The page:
The Brihadaranyaka Upanishad (2.4.5) places before us the ideal of Self-realization and the need to elevate human love to divine love: "Verily not for the sake of the husband is the husband loved, but for the sake of the Self. Verily not for the sake of the wife is the wife loved, but for the sake of the Self. Verily not for the sake of the children are the children loved, but for the sake of the Self. Verily not for the sake of wealth is wealth loved, but for the sake of the Self. ...Verily not for the sake of the All is the All loved, but for the sake of the Self. Verily, it is the Self that should be realized-should be heard of, reflected on, and meditated upon."
Sri Krishna describes the world as impermanent and an abode of misery (Bhagavad Gita, 8.15). We experience this truth when someone close to us passes away, but in no time maya clouds our understanding and binds us again to the world. Spiritual aspirants should consciously reflect on the fact that God alone is real and eternal, and the world, including the body, unreal and impermanent. Says Holy Mother Sri Sarada Devi: "Everything is illusory-husband, wife, even this body. These are the great shackles of maya. Unless you can free yourself from these shackles you will never be able to cross to the other shore of the world. Attachment to the body, this identification of the Self with the body, must go. What is this body, after all, my child? It is nothing but three pounds of ashes when it is cremated. However strong or beautiful this body may be, it ends up in those three pounds of ashes. Yet people are attached to it. What maya!"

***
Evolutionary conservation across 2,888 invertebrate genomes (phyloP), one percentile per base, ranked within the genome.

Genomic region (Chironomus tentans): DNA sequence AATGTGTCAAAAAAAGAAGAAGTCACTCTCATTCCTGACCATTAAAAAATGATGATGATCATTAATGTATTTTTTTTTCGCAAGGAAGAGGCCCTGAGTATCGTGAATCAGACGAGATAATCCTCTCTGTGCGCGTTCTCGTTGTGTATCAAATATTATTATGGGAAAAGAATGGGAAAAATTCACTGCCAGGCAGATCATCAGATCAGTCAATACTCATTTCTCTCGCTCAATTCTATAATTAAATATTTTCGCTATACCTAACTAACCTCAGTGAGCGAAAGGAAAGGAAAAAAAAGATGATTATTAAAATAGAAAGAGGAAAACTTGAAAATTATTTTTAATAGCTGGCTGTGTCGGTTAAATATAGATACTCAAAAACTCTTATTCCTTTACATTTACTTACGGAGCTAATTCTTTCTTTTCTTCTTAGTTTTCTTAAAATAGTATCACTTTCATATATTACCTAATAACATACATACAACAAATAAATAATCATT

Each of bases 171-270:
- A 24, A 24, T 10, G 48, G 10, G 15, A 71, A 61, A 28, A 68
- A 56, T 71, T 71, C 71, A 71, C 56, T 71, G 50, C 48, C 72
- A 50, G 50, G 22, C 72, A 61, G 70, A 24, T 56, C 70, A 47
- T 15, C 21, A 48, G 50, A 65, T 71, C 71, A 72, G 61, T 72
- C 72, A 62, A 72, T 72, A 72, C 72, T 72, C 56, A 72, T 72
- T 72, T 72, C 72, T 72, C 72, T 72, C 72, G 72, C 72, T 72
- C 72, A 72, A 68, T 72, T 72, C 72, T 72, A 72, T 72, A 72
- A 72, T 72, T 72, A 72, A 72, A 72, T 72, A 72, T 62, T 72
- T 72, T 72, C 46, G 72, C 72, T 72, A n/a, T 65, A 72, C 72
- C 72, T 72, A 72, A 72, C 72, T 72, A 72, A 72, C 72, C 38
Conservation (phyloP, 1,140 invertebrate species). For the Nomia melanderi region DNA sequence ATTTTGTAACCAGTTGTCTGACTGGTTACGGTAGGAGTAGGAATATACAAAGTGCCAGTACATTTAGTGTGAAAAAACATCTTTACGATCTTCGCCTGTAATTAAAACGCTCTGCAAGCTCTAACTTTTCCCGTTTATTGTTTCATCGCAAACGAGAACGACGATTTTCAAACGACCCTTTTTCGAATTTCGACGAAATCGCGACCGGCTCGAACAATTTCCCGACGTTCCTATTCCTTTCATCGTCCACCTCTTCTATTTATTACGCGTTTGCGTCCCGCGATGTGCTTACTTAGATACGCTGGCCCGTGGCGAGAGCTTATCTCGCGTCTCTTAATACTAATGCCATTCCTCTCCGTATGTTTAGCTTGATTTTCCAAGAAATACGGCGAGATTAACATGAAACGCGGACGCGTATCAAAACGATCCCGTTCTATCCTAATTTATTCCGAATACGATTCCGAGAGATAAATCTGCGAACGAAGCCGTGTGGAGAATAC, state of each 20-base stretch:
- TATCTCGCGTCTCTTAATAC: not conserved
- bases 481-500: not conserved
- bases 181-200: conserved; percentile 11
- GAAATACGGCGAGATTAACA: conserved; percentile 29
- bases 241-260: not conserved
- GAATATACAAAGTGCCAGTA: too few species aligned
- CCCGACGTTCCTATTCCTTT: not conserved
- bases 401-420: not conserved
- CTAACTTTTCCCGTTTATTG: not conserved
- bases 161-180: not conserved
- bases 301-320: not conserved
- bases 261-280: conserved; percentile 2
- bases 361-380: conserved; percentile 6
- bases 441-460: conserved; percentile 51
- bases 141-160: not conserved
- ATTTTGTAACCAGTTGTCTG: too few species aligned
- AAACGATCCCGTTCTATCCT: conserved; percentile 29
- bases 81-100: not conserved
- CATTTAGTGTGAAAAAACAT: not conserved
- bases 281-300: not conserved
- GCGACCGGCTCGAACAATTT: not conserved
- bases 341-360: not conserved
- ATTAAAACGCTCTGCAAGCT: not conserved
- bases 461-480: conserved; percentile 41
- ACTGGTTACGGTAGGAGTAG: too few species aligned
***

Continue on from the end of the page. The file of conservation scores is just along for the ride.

Giving a Godward turn to our mind helps us grow in detachment from family and possessions. To make this possible, we have to exercise our power of discrimination, change our attitude toward the world, and train our mind to dwell on God. Swami Vivekananda elucidates this practice of detachment: "Whatever exists in this universe is to be covered with the Lord. We have to cover everything with the Lord Himself, not by a false sort of optimism, not by blinding our eyes to evil, but by really seeing God in everything. Thus we have to give up the world. And when the world is given up, what remains? God. What is meant? You can have your wife; you certainly do not have to abandon her, but you are to see God in your wife. Give up your children-what does that mean? To turn them out of doors, as some human brutes do in every country? Certainly not. That is diabolism; it is not religion. But see God in your children. So in everything. In life and in death, in happiness and in misery, the Lord is equally present. The whole world is full of the Lord. Open your eyes and see Him. This is what Vedanta teaches: Give up the world which you have conjectured, because your conjecture was based upon a very partial experience, upon very poor reasoning, and upon your own weakness. Give it up....Open your eyes and see that, as such, it never existed; it was a dream, maya. What existed was the Lord Himself. It is He who is in the child, in the wife, and in the husband; it is He who is in the good and in the bad. He is in the sin and in the sinner; He is in life and in death."